• E-mailpawel.burkhardt@uib.no
  • Phone+47 55 58 43 57+47 906 48 539
  • Visitor Address
    Thormøhlens gate 55
    5006 Bergen
  • Postal Address
    Postboks 7800
    5020 Bergen

Neurons, synapses, and the proteins required for their function are critical to the biology and behaviour of animals, but little is known about how they first evolved. In neurons, the transmission of chemical signals (called neuropeptides or neurotransmitters) from the presynapse to the postsynapse requires distinct sets of pre- and postsynaptic protein networks. Understanding when the proteins required for synaptic activity first evolved and how they functioned in the first animals promises to illuminate evolutionary processes underlying the origin of neurons. We are particularly interested in:

  • The origin and functional evolution of synaptic proteins
  • Co-option of these proteins into ancient synaptic scaffolds
  • Evolution of the first neuron-like cell type in animals

We use a comparative approach and work with choanoflagellates, the closest unicellular relatives of animals, sponges, early branching animals with no synapses and neurons, and ctenophores, early branching animals with synapses and neurons, as model organisms. We aim to understand when the proteins required for synaptic activity first evolved, how they functioned at a molecular level and which combinations of synaptic proteins resulted in the origin of the synapse. Our approach is to use a variety of techniques, ranging from comparative genomics, immunofluorescence and electron microscopy, current state-of-the-art biochemical methods to X-ray crystallography to study synaptic protein homologs in choanoflagellates, sponges and ctenophores. Through our work we will be able to reconstruct the evolutionary history of these proteins and understand the evolution of the first synapses and neurons.

Academic article
  • Show author(s) (2024). Evolution of the ribbon-like organization of the Golgi apparatus in animal cells. Cell reports.
  • Show author(s) (2023). Syncytial nerve net in a ctenophore adds insights on the evolution of nervous systems. Science. 293-297.
  • Show author(s) (2022). The premetazoan ancestry of the synaptic toolkit and appearance of first neurons. Essays in Biochemistry. 781-795.
  • Show author(s) (2022). Histone demethylase Lsd1 is required for the differentiation of neural cells in Nematostella vectensis. Nature Communications.
  • Show author(s) (2021). Profiling cellular diversity in sponges informs animal cell type and nervous system evolution. Science. 717-723.
  • Show author(s) (2021). Neuropeptide repertoire and 3D anatomy of the ctenophore nervous system. Current Biology. 5274-5285.e6.
  • Show author(s) (2021). Choanoflagellates and the ancestry of neurosecretory vesicles. Philosophical Transactions of the Royal Society of London. Biological Sciences. 1-12.
  • Show author(s) (2019). The architecture of cell differentiation in choanoflagellates and sponge choanocytes. PLoS Biology. 1-22.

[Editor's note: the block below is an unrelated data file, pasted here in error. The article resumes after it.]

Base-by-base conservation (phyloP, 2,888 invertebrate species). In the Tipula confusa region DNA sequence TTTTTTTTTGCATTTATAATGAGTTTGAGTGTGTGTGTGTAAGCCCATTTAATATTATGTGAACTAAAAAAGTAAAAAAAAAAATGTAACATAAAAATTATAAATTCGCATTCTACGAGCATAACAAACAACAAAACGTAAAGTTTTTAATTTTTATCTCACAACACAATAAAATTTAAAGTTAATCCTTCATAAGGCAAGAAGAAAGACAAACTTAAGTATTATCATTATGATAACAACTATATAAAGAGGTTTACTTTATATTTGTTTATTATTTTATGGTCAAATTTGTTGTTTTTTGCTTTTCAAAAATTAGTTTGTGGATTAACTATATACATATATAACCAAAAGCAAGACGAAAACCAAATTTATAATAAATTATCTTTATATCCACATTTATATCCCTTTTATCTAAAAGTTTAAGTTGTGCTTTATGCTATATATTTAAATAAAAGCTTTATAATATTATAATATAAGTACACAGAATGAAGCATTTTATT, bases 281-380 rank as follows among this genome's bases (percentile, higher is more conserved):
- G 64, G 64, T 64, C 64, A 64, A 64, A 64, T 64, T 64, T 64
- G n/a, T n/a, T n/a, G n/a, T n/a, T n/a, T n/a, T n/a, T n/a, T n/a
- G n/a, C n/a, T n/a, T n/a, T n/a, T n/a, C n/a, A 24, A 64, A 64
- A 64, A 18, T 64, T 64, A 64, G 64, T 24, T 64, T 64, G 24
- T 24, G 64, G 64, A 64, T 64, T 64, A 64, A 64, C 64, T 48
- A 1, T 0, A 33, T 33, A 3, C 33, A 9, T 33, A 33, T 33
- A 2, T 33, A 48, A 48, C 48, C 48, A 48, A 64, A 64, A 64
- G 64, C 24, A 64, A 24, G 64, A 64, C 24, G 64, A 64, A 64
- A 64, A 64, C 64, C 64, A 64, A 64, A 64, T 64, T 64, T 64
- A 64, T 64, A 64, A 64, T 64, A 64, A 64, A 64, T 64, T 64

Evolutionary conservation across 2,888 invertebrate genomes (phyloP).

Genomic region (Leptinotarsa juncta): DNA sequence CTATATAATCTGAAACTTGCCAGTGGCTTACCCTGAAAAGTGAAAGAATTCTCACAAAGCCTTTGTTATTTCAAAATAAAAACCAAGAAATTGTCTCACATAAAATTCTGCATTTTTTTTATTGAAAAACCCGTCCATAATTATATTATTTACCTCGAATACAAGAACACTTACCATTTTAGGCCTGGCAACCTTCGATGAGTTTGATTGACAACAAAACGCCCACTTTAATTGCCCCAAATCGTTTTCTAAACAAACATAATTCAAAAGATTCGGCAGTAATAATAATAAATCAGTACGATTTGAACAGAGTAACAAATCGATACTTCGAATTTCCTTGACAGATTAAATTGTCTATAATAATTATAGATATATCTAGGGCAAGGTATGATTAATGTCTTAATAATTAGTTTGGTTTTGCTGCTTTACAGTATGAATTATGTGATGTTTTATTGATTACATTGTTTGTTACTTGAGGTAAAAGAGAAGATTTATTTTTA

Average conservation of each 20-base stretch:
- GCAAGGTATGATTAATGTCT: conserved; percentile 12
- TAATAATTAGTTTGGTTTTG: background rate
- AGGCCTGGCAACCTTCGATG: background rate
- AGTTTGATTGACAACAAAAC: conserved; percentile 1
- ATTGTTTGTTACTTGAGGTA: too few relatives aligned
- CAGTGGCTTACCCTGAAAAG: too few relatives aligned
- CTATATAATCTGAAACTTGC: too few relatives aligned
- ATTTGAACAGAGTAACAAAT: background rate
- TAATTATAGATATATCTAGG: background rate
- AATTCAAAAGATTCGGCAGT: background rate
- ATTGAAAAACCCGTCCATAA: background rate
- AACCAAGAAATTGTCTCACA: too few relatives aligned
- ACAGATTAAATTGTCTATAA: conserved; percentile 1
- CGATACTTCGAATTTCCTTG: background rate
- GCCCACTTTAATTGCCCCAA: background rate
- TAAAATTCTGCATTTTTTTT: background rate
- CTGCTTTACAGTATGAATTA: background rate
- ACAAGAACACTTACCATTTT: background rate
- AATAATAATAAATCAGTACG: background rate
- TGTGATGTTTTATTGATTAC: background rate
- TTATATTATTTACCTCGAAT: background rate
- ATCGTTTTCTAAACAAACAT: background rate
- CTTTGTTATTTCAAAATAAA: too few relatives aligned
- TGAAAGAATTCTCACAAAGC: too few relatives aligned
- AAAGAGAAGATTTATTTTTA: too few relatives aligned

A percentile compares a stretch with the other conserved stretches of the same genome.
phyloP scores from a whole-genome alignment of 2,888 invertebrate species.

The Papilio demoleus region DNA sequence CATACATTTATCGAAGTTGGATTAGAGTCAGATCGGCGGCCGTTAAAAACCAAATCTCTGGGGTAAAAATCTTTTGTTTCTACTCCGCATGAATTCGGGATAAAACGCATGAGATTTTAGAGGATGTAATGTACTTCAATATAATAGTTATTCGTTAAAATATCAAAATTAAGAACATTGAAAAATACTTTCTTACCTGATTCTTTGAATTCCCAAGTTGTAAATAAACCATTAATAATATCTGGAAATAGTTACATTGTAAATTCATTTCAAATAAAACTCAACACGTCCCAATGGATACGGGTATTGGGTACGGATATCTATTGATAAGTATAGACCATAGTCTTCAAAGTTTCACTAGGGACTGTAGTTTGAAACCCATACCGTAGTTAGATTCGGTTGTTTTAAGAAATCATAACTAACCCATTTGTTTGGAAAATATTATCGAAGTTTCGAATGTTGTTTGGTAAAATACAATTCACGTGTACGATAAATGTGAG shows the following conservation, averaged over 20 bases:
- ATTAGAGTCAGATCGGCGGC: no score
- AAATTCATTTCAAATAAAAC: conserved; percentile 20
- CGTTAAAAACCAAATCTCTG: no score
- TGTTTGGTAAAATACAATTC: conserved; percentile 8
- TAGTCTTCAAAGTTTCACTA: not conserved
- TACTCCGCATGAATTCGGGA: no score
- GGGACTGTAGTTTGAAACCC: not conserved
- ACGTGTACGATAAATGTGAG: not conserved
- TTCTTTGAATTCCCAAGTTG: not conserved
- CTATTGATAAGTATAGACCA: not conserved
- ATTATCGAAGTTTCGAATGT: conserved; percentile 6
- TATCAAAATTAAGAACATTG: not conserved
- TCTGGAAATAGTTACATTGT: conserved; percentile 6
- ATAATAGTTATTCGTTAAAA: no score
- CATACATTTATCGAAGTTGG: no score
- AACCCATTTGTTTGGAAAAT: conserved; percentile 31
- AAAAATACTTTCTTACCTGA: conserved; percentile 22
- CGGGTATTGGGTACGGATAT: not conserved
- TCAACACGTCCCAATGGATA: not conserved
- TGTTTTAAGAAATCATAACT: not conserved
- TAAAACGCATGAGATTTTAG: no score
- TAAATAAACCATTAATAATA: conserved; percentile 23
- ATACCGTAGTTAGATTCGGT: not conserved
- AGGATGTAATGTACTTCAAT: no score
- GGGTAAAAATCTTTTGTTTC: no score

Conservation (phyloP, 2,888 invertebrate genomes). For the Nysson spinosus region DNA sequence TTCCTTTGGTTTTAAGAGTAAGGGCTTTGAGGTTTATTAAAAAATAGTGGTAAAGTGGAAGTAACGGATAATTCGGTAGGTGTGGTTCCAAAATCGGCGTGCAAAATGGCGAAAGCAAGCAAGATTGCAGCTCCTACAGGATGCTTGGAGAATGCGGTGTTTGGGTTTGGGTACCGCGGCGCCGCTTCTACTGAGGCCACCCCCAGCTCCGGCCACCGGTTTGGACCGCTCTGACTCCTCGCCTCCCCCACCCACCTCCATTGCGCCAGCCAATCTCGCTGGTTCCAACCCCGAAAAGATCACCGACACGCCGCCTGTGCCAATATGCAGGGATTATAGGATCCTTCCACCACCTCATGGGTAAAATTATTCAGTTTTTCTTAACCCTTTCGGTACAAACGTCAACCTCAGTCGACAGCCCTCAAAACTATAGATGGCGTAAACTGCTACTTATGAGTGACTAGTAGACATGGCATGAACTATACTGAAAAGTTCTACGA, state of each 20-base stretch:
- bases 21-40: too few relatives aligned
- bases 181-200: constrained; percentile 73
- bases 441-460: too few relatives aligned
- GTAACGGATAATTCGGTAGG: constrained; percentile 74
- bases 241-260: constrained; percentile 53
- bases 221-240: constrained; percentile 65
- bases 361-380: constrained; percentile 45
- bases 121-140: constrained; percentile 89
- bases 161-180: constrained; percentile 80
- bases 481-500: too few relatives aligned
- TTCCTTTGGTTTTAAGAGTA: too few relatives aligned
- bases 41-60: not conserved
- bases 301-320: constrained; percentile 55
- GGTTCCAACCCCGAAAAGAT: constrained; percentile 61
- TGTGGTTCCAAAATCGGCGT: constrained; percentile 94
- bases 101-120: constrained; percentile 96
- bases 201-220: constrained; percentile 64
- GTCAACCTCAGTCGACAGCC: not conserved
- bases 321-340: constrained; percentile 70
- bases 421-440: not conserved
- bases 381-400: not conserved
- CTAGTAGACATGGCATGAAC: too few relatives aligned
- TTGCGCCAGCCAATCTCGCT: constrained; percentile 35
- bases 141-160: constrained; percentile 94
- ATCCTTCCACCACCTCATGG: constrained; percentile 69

• Show author(s) (2019). Spatial cell disparity in the colonial choanoflagellate salpingoeca rosetta. Frontiers in Cell and Developmental Biology. 1-19.
Letter to the editor
  • Show author(s) (2023). Are we there yet to eliminate the terms larva, metamorphosis, and dissogeny from the ctenophore literature? Proceedings of the National Academy of Sciences of the United States of America.
Academic literature review
  • Show author(s) (2021). Evolution of synapses and neurotransmitter systems: The divide-and-conquer model for early neural cell-type evolution. Current Opinion in Neurobiology. 127-138.
  • Show author(s) (2019). Exciting times to study the identity and evolution of cell types. Development. 1-6.

More information in national current research information system (CRIStin)

Pawel Burkhardt is a research group leader at the Michael Sars Centre in Bergen, Norway. His research has the primary focus on using marine organisms to understand the molecular and cellular mechanisms that underlie the origin of synapses and neurons. He studied Biology at the University of Göttingen, Germany and Manchester, UK and joined the lab of Dirk Fasshauer at the Max-Planck-Institute for Biophysical Chemistry, Germany for his Master's thesis and PhD, where he worked on rat and choanoflagellate (neuro-) secretory proteins. For his postdoc he studied choanoflagellate postsynaptic protein homologs, in the lab of Nicole King at the University of California, Berkeley, USA. Prior to starting his research group "Evolutionary Origin of Synapses and Neurons" at the Sars Centre in 2018 he worked as a Research Fellow at the Marine Biological Association, UK.

He was awarded the Anne Warner endowed Fellowship in 2014, the Royal Society University Research Fellowship in 2017, an ERC consolidator grant in 2022 and an HFSP research grant in 2023.